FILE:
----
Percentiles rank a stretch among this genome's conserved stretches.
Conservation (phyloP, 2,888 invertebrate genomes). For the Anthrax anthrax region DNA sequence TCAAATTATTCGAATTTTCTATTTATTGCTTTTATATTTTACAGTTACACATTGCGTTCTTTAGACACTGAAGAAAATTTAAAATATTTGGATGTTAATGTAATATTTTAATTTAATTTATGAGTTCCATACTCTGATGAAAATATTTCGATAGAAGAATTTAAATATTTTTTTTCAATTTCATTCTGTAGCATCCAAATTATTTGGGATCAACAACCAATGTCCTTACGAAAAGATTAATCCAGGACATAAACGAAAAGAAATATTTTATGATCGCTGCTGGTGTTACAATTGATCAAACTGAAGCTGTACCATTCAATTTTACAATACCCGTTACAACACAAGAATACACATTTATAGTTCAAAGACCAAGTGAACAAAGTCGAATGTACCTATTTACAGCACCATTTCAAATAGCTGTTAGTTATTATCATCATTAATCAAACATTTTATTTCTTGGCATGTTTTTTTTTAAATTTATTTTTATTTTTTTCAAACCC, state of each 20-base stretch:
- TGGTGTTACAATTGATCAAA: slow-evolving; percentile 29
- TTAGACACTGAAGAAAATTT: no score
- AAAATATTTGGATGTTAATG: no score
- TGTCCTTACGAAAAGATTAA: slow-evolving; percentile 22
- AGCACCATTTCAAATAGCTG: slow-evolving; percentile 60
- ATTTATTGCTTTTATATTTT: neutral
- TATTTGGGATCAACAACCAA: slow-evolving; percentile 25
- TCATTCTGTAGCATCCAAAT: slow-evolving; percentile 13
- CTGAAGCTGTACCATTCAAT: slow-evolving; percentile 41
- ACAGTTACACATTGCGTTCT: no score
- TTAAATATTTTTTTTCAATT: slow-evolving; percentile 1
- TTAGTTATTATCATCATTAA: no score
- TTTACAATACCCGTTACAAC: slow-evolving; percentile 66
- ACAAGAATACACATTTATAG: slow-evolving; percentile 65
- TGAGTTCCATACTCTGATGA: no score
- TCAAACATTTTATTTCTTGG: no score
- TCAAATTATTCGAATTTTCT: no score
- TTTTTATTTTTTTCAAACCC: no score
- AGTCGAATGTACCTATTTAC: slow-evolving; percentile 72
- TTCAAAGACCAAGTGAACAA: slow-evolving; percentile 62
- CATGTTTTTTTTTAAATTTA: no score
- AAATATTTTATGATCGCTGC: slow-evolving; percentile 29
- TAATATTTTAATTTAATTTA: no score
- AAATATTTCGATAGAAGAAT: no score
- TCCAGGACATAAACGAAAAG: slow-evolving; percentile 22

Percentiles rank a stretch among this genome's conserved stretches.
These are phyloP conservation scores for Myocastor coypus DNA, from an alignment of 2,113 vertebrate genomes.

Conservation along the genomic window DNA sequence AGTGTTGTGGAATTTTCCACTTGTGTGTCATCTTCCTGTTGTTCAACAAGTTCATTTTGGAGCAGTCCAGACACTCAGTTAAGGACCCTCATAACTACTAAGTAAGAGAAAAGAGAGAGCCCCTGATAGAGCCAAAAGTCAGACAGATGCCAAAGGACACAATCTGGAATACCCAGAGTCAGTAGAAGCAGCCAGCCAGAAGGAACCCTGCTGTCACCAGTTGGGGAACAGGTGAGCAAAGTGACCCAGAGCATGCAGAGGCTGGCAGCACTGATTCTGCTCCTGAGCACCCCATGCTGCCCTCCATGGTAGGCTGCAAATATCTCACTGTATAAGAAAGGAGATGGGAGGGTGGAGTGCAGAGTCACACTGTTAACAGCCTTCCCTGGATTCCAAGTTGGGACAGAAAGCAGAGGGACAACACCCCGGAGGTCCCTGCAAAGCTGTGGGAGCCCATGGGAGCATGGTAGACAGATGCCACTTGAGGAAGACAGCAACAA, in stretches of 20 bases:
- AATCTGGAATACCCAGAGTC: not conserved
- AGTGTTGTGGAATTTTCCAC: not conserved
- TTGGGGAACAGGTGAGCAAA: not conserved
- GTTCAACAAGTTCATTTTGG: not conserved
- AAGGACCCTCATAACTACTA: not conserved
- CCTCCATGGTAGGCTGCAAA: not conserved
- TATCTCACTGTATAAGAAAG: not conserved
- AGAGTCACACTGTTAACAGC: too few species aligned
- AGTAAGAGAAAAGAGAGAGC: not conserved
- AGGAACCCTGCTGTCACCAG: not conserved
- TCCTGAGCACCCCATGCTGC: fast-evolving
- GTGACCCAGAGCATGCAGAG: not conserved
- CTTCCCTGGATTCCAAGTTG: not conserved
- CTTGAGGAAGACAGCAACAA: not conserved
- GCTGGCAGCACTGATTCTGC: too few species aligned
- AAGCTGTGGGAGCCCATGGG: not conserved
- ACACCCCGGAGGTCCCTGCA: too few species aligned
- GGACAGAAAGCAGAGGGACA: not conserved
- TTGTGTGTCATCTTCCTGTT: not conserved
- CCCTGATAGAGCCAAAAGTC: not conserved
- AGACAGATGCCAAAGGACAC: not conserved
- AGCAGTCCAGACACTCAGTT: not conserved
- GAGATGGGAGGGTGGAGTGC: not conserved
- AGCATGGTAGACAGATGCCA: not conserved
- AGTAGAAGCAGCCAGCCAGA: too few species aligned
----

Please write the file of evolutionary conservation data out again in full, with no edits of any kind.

Percentiles rank a stretch among this genome's conserved stretches.
Conservation (phyloP, 2,888 invertebrate genomes). For the Anthrax anthrax region DNA sequence TCAAATTATTCGAATTTTCTATTTATTGCTTTTATATTTTACAGTTACACATTGCGTTCTTTAGACACTGAAGAAAATTTAAAATATTTGGATGTTAATGTAATATTTTAATTTAATTTATGAGTTCCATACTCTGATGAAAATATTTCGATAGAAGAATTTAAATATTTTTTTTCAATTTCATTCTGTAGCATCCAAATTATTTGGGATCAACAACCAATGTCCTTACGAAAAGATTAATCCAGGACATAAACGAAAAGAAATATTTTATGATCGCTGCTGGTGTTACAATTGATCAAACTGAAGCTGTACCATTCAATTTTACAATACCCGTTACAACACAAGAATACACATTTATAGTTCAAAGACCAAGTGAACAAAGTCGAATGTACCTATTTACAGCACCATTTCAAATAGCTGTTAGTTATTATCATCATTAATCAAACATTTTATTTCTTGGCATGTTTTTTTTTAAATTTATTTTTATTTTTTTCAAACCC, state of each 20-base stretch:
- TGGTGTTACAATTGATCAAA: slow-evolving; percentile 29
- TTAGACACTGAAGAAAATTT: no score
- AAAATATTTGGATGTTAATG: no score
- TGTCCTTACGAAAAGATTAA: slow-evolving; percentile 22
- AGCACCATTTCAAATAGCTG: slow-evolving; percentile 60
- ATTTATTGCTTTTATATTTT: neutral
- TATTTGGGATCAACAACCAA: slow-evolving; percentile 25
- TCATTCTGTAGCATCCAAAT: slow-evolving; percentile 13
- CTGAAGCTGTACCATTCAAT: slow-evolving; percentile 41
- ACAGTTACACATTGCGTTCT: no score
- TTAAATATTTTTTTTCAATT: slow-evolving; percentile 1
- TTAGTTATTATCATCATTAA: no score
- TTTACAATACCCGTTACAAC: slow-evolving; percentile 66
- ACAAGAATACACATTTATAG: slow-evolving; percentile 65
- TGAGTTCCATACTCTGATGA: no score
- TCAAACATTTTATTTCTTGG: no score
- TCAAATTATTCGAATTTTCT: no score
- TTTTTATTTTTTTCAAACCC: no score
- AGTCGAATGTACCTATTTAC: slow-evolving; percentile 72
- TTCAAAGACCAAGTGAACAA: slow-evolving; percentile 62
- CATGTTTTTTTTTAAATTTA: no score
- AAATATTTTATGATCGCTGC: slow-evolving; percentile 29
- TAATATTTTAATTTAATTTA: no score
- AAATATTTCGATAGAAGAAT: no score
- TCCAGGACATAAACGAAAAG: slow-evolving; percentile 22

Percentiles rank a stretch among this genome's conserved stretches.
These are phyloP conservation scores for Myocastor coypus DNA, from an alignment of 2,113 vertebrate genomes.

Conservation along the genomic window DNA sequence AGTGTTGTGGAATTTTCCACTTGTGTGTCATCTTCCTGTTGTTCAACAAGTTCATTTTGGAGCAGTCCAGACACTCAGTTAAGGACCCTCATAACTACTAAGTAAGAGAAAAGAGAGAGCCCCTGATAGAGCCAAAAGTCAGACAGATGCCAAAGGACACAATCTGGAATACCCAGAGTCAGTAGAAGCAGCCAGCCAGAAGGAACCCTGCTGTCACCAGTTGGGGAACAGGTGAGCAAAGTGACCCAGAGCATGCAGAGGCTGGCAGCACTGATTCTGCTCCTGAGCACCCCATGCTGCCCTCCATGGTAGGCTGCAAATATCTCACTGTATAAGAAAGGAGATGGGAGGGTGGAGTGCAGAGTCACACTGTTAACAGCCTTCCCTGGATTCCAAGTTGGGACAGAAAGCAGAGGGACAACACCCCGGAGGTCCCTGCAAAGCTGTGGGAGCCCATGGGAGCATGGTAGACAGATGCCACTTGAGGAAGACAGCAACAA, in stretches of 20 bases:
- AATCTGGAATACCCAGAGTC: not conserved
- AGTGTTGTGGAATTTTCCAC: not conserved
- TTGGGGAACAGGTGAGCAAA: not conserved
- GTTCAACAAGTTCATTTTGG: not conserved
- AAGGACCCTCATAACTACTA: not conserved
- CCTCCATGGTAGGCTGCAAA: not conserved
- TATCTCACTGTATAAGAAAG: not conserved
- AGAGTCACACTGTTAACAGC: too few species aligned
- AGTAAGAGAAAAGAGAGAGC: not conserved
- AGGAACCCTGCTGTCACCAG: not conserved
- TCCTGAGCACCCCATGCTGC: fast-evolving
- GTGACCCAGAGCATGCAGAG: not conserved
- CTTCCCTGGATTCCAAGTTG: not conserved
- CTTGAGGAAGACAGCAACAA: not conserved
- GCTGGCAGCACTGATTCTGC: too few species aligned
- AAGCTGTGGGAGCCCATGGG: not conserved
- ACACCCCGGAGGTCCCTGCA: too few species aligned
- GGACAGAAAGCAGAGGGACA: not conserved
- TTGTGTGTCATCTTCCTGTT: not conserved
- CCCTGATAGAGCCAAAAGTC: not conserved
- AGACAGATGCCAAAGGACAC: not conserved
- AGCAGTCCAGACACTCAGTT: not conserved
- GAGATGGGAGGGTGGAGTGC: not conserved
- AGCATGGTAGACAGATGCCA: not conserved
- AGTAGAAGCAGCCAGCCAGA: too few species aligned